“All the time Mary spent there was more than just a job,” added Clark. “She brought so much more to the campus than just being there and completing the job she had to do. I don’t think the campus will be the same without her.”
The indelible impressions Mary left after 52 years of service, and the spirit of pride, camaraderie, and service excellence she imparted through her work won’t go unrecognized, even though she is no longer a daily presence on campus.
The College is making plans to name the mail center “The Mary Hess Mailroom,” dedicating that space to recognizing her long history of service and her personal contributions to a positive campus culture, according to Julie Palmer, executive director of development. The goal is to raise $5,000 towards an endowed fund to help pay for student employment.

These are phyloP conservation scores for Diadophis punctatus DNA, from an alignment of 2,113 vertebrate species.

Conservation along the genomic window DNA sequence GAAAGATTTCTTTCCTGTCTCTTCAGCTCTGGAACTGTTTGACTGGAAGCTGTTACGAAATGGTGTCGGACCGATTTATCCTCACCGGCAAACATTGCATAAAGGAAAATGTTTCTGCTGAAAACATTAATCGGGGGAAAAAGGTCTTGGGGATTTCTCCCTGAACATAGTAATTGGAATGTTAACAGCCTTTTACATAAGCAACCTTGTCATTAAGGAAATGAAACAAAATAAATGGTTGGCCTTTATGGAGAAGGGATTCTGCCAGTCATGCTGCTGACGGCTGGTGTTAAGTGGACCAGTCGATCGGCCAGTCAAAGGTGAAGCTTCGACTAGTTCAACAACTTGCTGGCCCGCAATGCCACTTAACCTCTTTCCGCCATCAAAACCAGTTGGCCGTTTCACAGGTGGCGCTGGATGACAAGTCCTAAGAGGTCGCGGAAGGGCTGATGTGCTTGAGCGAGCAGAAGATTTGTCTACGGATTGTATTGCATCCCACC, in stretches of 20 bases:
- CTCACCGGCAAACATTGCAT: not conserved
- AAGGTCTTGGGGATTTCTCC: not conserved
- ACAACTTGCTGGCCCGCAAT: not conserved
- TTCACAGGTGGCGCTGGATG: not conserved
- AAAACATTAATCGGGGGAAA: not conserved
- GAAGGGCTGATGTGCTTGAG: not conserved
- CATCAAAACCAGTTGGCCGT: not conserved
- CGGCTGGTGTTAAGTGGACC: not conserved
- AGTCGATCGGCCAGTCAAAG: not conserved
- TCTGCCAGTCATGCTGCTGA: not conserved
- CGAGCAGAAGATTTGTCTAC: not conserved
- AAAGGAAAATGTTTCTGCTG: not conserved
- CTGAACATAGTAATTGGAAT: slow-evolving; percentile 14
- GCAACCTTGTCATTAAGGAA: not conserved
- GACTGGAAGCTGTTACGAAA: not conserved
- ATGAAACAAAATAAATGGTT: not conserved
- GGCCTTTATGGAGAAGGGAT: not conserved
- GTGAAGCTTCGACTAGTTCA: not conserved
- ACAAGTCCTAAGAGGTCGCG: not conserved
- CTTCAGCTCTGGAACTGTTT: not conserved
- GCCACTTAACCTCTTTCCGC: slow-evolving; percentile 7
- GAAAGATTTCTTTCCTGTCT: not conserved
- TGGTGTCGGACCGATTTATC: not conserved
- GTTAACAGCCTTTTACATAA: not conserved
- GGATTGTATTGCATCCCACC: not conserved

“Through her many years at Cazenovia, Mary employed many students, affectionately referring to them as “my students” when she talked about them. Many of them would attest to the positive impact their Mailroom jobs had on shaping their Cazenovia College experience,” Palmer said.
More information about that initiative will be forwarded to students, parents, staff and alumni so they can participate in the recognition. In the meantime, gifts can be made by sending a check “In Honor” of Mary Hess to Cazenovia College or online at https://www.cazenovia.edu/support-cazenovia.